By Eleanor McDermid, Senior medwireNews Reporter
Hydroxyethyl starch (HES) offers no benefits over saline for fluid resuscitation in critically ill patients and may have renal consequences, shows a randomized trial.
"Thus, the selection of resuscitation fluid in critically ill patients requires careful consideration of its safety, its potential effect on patient-centered outcomes, and its cost," comment lead researcher John Myburgh (George Institute for Global Health, Sydney, Australia) and team.
The study, which appears in The New England Journal of Medicine, involved 7000 patients admitted to intensive care units (ICUs) in 32 Australian and New Zealand hospitals. In all, 18.0% of patients randomly assigned to receive HES for all their fluid resuscitation needs died within 90 days of randomization, as did 17.0% of those assigned to receive saline, which was not a significant difference.
Mortality was the primary study outcome, but the researchers say: "A fundamental reason for conducting our study was to determine whether currently used HES solutions increased the risk of acute kidney injury in ICU patients."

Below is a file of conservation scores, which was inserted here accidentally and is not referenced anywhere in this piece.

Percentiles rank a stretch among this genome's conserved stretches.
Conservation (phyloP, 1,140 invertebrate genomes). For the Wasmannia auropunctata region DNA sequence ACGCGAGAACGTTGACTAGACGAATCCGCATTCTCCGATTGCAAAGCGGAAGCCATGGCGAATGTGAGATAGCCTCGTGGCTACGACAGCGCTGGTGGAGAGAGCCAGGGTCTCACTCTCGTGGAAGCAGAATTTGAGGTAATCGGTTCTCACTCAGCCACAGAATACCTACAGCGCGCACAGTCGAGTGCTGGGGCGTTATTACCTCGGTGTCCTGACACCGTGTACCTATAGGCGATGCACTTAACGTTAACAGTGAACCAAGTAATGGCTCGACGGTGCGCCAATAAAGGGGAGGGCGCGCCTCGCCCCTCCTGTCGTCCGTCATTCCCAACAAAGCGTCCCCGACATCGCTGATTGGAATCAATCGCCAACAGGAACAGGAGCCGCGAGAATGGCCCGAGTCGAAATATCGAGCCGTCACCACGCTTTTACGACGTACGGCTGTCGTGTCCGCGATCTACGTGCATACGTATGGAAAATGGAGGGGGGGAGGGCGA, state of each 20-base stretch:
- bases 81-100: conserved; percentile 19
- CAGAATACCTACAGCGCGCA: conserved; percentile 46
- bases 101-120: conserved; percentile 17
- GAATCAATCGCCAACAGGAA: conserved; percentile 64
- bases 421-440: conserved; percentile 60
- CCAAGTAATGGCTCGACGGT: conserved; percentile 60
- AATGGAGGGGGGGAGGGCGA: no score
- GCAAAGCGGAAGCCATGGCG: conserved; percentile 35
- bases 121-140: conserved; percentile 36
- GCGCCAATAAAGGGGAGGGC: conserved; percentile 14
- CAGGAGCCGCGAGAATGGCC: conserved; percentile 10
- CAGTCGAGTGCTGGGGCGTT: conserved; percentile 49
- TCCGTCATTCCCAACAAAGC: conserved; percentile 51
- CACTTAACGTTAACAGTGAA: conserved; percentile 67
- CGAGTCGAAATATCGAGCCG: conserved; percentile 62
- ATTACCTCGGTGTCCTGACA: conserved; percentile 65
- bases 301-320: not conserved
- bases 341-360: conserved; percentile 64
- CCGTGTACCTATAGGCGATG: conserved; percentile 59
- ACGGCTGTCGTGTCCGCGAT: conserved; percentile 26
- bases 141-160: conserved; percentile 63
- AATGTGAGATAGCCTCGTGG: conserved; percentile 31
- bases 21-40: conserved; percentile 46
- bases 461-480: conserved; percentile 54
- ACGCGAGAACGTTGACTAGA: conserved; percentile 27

Several previous studies suggested that HES use could affect renal outcomes, but these mostly focused on concentrated HES solutions with high molecular weight and a high molar substitution ratio. The findings of Myburgh et al indicate that the risk is also present with the type of HES solutions usually used in clinical practice, in this case a 6% HES solution, with a molecular weight of 130 kD and a molar substitution ratio of 0.4.
Renal replacement therapy was needed for 7.0% of patients assigned to the HES group, compared with 5.8% of those assigned to receive saline. The 21% relative difference tended toward statistical significance (confidence interval 1.00‑1.45; p=0.04). But in an apparent contradiction, the risk for renal injury was significantly reduced in the HES versus saline groups (34.6 vs 38.0%), as was the risk for renal dysfunction (54.0 vs 57.3%), based on the RIFLE (risk, injury, failure, loss, and end-stage kidney injury) measure.
In a post-hoc analysis of the two components of the RIFLE measure, the team found that HES treatment had a beneficial effect on urine output, increasing this in patients with mild kidney injury. But it also increased serum creatinine levels in all patients, "suggesting a progressive reduction in creatinine clearance and more severe acute kidney injury."
Finally, patients in the HES group had significantly more adverse events than those in the saline group (5.3 vs 2.8%), most commonly pruritus and rash, which the team says is consistent with findings of "increased tissue accumulation of HES within the reticuloendothelial system."
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